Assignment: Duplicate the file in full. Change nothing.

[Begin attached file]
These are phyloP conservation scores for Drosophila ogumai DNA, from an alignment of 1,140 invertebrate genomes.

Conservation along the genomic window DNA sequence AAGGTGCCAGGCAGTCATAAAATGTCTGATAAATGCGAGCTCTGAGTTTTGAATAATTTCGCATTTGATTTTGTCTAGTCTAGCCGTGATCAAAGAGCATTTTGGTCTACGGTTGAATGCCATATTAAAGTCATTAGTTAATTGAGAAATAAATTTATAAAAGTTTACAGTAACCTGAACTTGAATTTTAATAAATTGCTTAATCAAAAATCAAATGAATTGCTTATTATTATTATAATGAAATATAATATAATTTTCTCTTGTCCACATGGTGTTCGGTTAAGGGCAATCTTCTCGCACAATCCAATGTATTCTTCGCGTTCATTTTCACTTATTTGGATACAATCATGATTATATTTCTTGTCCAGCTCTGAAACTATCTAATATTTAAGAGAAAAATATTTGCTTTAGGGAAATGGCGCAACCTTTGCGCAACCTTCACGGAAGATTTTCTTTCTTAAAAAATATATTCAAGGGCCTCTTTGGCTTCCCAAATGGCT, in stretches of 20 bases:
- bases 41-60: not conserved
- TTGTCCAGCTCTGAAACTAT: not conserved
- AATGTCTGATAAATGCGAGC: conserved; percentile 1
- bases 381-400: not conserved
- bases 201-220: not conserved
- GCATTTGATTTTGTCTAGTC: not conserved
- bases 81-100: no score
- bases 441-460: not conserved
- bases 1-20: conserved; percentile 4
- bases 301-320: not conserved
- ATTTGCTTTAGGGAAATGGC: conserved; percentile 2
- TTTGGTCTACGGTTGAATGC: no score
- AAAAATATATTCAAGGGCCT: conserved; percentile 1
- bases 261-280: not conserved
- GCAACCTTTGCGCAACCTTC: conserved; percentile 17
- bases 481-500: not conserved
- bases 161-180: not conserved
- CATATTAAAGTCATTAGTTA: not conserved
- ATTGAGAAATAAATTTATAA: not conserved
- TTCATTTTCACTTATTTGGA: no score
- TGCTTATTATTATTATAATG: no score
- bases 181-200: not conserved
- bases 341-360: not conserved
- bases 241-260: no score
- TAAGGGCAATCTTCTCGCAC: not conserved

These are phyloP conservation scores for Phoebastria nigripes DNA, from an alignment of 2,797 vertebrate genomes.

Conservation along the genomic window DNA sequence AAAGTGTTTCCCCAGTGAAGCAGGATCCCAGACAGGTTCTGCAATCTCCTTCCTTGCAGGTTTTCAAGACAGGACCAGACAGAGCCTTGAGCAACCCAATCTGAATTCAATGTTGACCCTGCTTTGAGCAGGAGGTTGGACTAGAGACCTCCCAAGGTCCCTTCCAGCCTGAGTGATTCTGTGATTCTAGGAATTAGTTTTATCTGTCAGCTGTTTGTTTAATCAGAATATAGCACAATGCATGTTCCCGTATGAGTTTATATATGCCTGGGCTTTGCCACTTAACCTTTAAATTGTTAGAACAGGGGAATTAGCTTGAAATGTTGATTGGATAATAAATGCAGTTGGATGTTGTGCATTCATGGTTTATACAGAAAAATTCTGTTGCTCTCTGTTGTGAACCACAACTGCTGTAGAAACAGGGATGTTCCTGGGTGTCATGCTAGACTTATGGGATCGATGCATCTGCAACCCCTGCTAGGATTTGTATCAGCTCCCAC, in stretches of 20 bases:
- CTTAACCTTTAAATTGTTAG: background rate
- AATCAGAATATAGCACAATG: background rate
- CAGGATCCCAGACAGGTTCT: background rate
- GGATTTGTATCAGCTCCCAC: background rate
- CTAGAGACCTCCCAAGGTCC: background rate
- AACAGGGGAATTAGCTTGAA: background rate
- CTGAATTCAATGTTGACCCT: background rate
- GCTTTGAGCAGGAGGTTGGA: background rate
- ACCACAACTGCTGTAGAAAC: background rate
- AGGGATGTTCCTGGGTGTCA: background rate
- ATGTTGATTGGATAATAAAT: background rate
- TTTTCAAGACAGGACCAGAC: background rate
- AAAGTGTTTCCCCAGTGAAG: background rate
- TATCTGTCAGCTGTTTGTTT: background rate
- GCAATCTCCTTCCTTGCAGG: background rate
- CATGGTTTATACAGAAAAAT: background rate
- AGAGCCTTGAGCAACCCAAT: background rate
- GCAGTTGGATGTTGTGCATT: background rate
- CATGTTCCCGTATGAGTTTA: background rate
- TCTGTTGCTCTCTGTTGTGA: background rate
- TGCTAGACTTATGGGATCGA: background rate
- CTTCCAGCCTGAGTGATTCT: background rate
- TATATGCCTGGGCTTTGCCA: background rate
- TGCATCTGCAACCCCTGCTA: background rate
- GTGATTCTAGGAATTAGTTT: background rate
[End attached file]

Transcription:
These are phyloP conservation scores for Drosophila ogumai DNA, from an alignment of 1,140 invertebrate genomes.

Conservation along the genomic window DNA sequence AAGGTGCCAGGCAGTCATAAAATGTCTGATAAATGCGAGCTCTGAGTTTTGAATAATTTCGCATTTGATTTTGTCTAGTCTAGCCGTGATCAAAGAGCATTTTGGTCTACGGTTGAATGCCATATTAAAGTCATTAGTTAATTGAGAAATAAATTTATAAAAGTTTACAGTAACCTGAACTTGAATTTTAATAAATTGCTTAATCAAAAATCAAATGAATTGCTTATTATTATTATAATGAAATATAATATAATTTTCTCTTGTCCACATGGTGTTCGGTTAAGGGCAATCTTCTCGCACAATCCAATGTATTCTTCGCGTTCATTTTCACTTATTTGGATACAATCATGATTATATTTCTTGTCCAGCTCTGAAACTATCTAATATTTAAGAGAAAAATATTTGCTTTAGGGAAATGGCGCAACCTTTGCGCAACCTTCACGGAAGATTTTCTTTCTTAAAAAATATATTCAAGGGCCTCTTTGGCTTCCCAAATGGCT, in stretches of 20 bases:
- bases 41-60: not conserved
- TTGTCCAGCTCTGAAACTAT: not conserved
- AATGTCTGATAAATGCGAGC: conserved; percentile 1
- bases 381-400: not conserved
- bases 201-220: not conserved
- GCATTTGATTTTGTCTAGTC: not conserved
- bases 81-100: no score
- bases 441-460: not conserved
- bases 1-20: conserved; percentile 4
- bases 301-320: not conserved
- ATTTGCTTTAGGGAAATGGC: conserved; percentile 2
- TTTGGTCTACGGTTGAATGC: no score
- AAAAATATATTCAAGGGCCT: conserved; percentile 1
- bases 261-280: not conserved
- GCAACCTTTGCGCAACCTTC: conserved; percentile 17
- bases 481-500: not conserved
- bases 161-180: not conserved
- CATATTAAAGTCATTAGTTA: not conserved
- ATTGAGAAATAAATTTATAA: not conserved
- TTCATTTTCACTTATTTGGA: no score
- TGCTTATTATTATTATAATG: no score
- bases 181-200: not conserved
- bases 341-360: not conserved
- bases 241-260: no score
- TAAGGGCAATCTTCTCGCAC: not conserved

These are phyloP conservation scores for Phoebastria nigripes DNA, from an alignment of 2,797 vertebrate genomes.

Conservation along the genomic window DNA sequence AAAGTGTTTCCCCAGTGAAGCAGGATCCCAGACAGGTTCTGCAATCTCCTTCCTTGCAGGTTTTCAAGACAGGACCAGACAGAGCCTTGAGCAACCCAATCTGAATTCAATGTTGACCCTGCTTTGAGCAGGAGGTTGGACTAGAGACCTCCCAAGGTCCCTTCCAGCCTGAGTGATTCTGTGATTCTAGGAATTAGTTTTATCTGTCAGCTGTTTGTTTAATCAGAATATAGCACAATGCATGTTCCCGTATGAGTTTATATATGCCTGGGCTTTGCCACTTAACCTTTAAATTGTTAGAACAGGGGAATTAGCTTGAAATGTTGATTGGATAATAAATGCAGTTGGATGTTGTGCATTCATGGTTTATACAGAAAAATTCTGTTGCTCTCTGTTGTGAACCACAACTGCTGTAGAAACAGGGATGTTCCTGGGTGTCATGCTAGACTTATGGGATCGATGCATCTGCAACCCCTGCTAGGATTTGTATCAGCTCCCAC, in stretches of 20 bases:
- CTTAACCTTTAAATTGTTAG: background rate
- AATCAGAATATAGCACAATG: background rate
- CAGGATCCCAGACAGGTTCT: background rate
- GGATTTGTATCAGCTCCCAC: background rate
- CTAGAGACCTCCCAAGGTCC: background rate
- AACAGGGGAATTAGCTTGAA: background rate
- CTGAATTCAATGTTGACCCT: background rate
- GCTTTGAGCAGGAGGTTGGA: background rate
- ACCACAACTGCTGTAGAAAC: background rate
- AGGGATGTTCCTGGGTGTCA: background rate
- ATGTTGATTGGATAATAAAT: background rate
- TTTTCAAGACAGGACCAGAC: background rate
- AAAGTGTTTCCCCAGTGAAG: background rate
- TATCTGTCAGCTGTTTGTTT: background rate
- GCAATCTCCTTCCTTGCAGG: background rate
- CATGGTTTATACAGAAAAAT: background rate
- AGAGCCTTGAGCAACCCAAT: background rate
- GCAGTTGGATGTTGTGCATT: background rate
- CATGTTCCCGTATGAGTTTA: background rate
- TCTGTTGCTCTCTGTTGTGA: background rate
- TGCTAGACTTATGGGATCGA: background rate
- CTTCCAGCCTGAGTGATTCT: background rate
- TATATGCCTGGGCTTTGCCA: background rate
- TGCATCTGCAACCCCTGCTA: background rate
- GTGATTCTAGGAATTAGTTT: background rate